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The role of fungi and their associated volatiles in the ecology of Tribolium castaneum

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McFarlane, D., Ridley, A. W., Aitken, E. and Walter, G. (2016) The role of fungi and their associated volatiles in the ecology of Tribolium castaneum. In: Science Exchange 2016, 25-28 October 2016, Creswick, Victoria.

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The rust red flour beetle (Tribolium castaneum) is a major pest of stored cereal grains in many countries, including Australia. The beetles also infest stored cotton seeds across South East Queensland, though we do not understand why. Moreover, preliminary tests revealed that the beetles are very attracted to some of the micro-fungi associated with the cotton seeds, though the identity of these species is unknown.
The primary objectives of this study were to:
1. Identify the fungal species on stored cotton seeds and determine if the beetles can survive, consume and develop on each species.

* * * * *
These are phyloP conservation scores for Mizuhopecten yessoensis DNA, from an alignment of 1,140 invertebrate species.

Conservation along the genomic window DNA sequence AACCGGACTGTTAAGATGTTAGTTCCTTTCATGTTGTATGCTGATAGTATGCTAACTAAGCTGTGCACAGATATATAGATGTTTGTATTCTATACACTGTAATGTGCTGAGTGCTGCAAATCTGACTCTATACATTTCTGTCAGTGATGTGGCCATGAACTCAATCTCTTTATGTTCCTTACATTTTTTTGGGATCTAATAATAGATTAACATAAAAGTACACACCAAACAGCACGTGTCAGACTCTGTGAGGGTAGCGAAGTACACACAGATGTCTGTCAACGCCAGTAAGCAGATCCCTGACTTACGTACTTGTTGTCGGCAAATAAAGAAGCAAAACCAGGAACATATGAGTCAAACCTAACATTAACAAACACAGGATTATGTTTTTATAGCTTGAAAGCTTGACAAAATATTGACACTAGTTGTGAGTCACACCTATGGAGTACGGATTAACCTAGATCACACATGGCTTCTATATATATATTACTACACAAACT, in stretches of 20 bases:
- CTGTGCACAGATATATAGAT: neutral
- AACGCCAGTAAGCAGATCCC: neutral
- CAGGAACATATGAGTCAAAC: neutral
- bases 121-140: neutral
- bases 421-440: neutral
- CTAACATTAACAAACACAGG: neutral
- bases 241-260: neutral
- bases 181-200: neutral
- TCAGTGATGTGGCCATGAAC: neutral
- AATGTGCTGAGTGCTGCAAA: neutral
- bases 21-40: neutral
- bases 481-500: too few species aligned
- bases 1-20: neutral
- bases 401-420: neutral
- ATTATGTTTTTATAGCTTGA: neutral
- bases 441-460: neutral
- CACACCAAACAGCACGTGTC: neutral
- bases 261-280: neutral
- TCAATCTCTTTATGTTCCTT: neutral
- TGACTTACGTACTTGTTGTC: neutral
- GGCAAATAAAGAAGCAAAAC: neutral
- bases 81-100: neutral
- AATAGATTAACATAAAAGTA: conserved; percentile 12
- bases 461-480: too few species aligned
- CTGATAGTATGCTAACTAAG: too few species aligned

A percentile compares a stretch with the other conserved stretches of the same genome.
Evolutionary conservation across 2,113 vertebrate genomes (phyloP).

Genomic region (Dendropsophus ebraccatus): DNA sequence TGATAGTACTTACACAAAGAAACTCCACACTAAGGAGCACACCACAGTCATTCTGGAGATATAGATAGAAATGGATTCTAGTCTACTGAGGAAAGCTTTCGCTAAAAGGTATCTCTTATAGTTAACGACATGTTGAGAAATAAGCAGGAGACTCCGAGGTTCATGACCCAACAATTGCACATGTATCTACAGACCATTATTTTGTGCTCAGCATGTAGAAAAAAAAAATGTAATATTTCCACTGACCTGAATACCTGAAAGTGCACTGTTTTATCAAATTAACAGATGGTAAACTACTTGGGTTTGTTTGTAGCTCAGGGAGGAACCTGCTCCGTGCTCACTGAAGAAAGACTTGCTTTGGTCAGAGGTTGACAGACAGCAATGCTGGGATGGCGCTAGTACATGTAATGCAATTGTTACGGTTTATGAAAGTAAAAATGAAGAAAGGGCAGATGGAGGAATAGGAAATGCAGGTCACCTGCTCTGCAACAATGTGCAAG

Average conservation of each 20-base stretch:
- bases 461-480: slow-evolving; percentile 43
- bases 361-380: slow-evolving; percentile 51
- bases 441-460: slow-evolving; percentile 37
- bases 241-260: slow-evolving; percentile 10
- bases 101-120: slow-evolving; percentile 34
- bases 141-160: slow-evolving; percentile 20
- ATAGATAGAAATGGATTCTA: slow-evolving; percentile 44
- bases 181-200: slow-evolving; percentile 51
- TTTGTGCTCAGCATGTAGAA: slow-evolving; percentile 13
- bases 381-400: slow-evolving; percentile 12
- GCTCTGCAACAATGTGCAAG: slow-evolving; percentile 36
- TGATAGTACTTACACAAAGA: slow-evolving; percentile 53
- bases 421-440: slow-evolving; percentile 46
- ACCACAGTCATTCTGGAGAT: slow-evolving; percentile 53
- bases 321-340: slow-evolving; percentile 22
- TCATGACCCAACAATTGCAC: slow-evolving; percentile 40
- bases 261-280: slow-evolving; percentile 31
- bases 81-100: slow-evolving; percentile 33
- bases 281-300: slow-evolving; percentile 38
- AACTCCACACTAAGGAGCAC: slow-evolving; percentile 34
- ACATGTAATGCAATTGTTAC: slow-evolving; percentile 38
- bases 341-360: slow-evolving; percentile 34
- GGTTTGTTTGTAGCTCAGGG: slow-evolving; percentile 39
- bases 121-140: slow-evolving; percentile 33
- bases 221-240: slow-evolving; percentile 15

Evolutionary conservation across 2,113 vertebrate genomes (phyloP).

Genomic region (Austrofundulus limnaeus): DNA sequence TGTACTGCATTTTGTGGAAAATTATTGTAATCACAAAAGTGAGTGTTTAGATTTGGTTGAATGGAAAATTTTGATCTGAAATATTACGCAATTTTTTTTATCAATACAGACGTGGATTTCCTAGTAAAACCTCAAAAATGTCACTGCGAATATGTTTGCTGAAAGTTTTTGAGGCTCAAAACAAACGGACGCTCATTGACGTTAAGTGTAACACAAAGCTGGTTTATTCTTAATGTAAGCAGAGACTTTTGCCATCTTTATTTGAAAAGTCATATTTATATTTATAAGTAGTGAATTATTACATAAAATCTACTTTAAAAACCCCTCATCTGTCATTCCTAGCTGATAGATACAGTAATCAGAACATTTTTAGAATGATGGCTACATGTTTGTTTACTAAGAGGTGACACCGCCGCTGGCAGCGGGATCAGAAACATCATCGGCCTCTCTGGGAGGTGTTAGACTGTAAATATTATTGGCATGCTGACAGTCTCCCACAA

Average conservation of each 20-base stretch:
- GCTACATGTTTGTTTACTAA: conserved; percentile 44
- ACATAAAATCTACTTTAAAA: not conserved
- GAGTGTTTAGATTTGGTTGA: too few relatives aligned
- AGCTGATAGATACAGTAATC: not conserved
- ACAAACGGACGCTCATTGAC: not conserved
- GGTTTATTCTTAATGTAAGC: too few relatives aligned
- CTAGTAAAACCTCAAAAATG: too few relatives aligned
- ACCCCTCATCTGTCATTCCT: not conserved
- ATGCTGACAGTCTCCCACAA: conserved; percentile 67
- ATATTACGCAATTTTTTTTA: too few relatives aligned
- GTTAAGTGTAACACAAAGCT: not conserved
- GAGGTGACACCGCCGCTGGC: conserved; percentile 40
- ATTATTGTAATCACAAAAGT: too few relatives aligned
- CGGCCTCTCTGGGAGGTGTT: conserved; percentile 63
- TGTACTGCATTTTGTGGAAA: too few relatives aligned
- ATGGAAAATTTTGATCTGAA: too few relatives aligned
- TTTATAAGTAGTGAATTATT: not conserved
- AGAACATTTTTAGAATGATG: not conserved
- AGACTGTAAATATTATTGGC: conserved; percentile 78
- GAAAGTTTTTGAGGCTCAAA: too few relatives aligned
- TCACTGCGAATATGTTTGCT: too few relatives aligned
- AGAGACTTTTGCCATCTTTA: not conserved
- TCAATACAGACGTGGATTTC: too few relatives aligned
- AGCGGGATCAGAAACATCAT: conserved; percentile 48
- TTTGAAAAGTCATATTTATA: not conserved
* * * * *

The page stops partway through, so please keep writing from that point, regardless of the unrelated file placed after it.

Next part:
2. Evaluate the attraction of the beetles to each of the fungal isolates using multiple laboratory and field tests.
3. Identify the chemical compounds produced by the most attractive and/or repellent fungal species and test the attraction of Tribolium castaneum to each of those compounds.
Overall, this project will help to produce more effective pest management tools for this pest species and increase our knowledge of the ecology of T. castaneum outside of grain storage systems.

Item Type:Conference or Workshop Item (Paper)
Business groups:Crop and Food Science
Subjects:Science > Botany > Genetics
Plant culture > Field crops > Grain. Cereals
Plant pests and diseases
Live Archive:05 Oct 2017 04:06
Last Modified:03 Sep 2021 16:51

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